The annual Jackson Hole Fall Arts Festival unfolded this past weekend amid a series of sunny days and chilly nights. One of the highlights was the Western Visions show at the National Museum of Wildlife Art. By the way, the museum is a piece of artwork itself—a low-slung building constructed of red sandstone that blends seamlessly into its setting on a rugged cliff.
At Friday night’s show, Steve Devenyns from Cody, WY, took home top honors—the Red Smith Award for his snowy western scene depicting a cowboy and his horse. Donald Crowley’s engaging painting, That Certain Smile, won the People’s Choice award while September Vhay’s minimalist portrayal of two birds received the museum’s purchase award. Z.S. Liang’s evocative portrait of a Native American chief was the top seller, going for $42,500. At one point, a brief but heated bidding war broke out when two collectors battled over a Christopher Blossom sketch of a schooner. The piece eventually sold for $4,100.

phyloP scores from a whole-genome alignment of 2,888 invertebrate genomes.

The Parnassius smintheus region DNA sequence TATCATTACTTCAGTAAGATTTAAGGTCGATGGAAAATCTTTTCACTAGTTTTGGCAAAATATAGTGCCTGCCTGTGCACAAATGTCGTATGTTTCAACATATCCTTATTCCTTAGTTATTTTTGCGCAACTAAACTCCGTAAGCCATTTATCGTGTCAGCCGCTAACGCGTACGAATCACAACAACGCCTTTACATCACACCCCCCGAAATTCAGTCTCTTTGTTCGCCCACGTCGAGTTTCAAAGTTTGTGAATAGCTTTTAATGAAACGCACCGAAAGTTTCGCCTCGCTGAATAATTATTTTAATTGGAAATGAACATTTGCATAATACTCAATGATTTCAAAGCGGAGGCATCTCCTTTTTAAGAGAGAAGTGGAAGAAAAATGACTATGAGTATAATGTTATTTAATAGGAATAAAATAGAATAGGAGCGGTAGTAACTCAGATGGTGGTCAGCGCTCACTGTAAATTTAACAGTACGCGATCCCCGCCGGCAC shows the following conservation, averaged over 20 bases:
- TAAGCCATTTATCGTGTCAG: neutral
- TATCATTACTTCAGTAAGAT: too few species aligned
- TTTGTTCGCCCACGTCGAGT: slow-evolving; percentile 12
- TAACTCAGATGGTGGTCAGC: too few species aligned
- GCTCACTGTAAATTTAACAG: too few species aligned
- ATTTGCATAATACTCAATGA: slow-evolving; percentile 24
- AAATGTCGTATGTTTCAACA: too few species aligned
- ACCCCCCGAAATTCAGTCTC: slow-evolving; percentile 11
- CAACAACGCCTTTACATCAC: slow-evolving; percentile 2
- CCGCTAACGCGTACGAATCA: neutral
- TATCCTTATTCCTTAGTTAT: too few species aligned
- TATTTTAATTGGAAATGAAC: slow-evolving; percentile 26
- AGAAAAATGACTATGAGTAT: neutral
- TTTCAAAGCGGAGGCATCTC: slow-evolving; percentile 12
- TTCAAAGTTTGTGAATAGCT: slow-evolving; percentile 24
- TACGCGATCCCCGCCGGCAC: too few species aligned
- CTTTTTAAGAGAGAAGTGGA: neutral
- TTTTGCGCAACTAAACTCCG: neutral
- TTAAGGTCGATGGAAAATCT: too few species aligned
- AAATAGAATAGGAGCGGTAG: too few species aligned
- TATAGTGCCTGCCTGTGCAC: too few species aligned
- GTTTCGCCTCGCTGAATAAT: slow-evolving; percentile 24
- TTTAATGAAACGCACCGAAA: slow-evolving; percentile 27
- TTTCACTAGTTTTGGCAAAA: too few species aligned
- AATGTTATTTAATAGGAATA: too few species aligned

Meanwhile on Saturday bidding was fast and high for works by both deceased and living artists at the Jackson Hole Art Auction. For example, the top lot was a William Leigh [1866-1955] western painting that sold for $360,000. But living artists also racked up some hefty totals such as Mian Situ’s multi-figured portrait of Asian families arriving at a San Francisco port in 1910. It sold for $350,000. A Martin Grelle painting depicting two Indians on horseback went for $110,000.
The officials at the museum and auction are still tallying total sales but one staffer commented on the preliminary results saying, “We are shocked, amazed, and pleased at how well we did.” –Bonnie Gangelhoff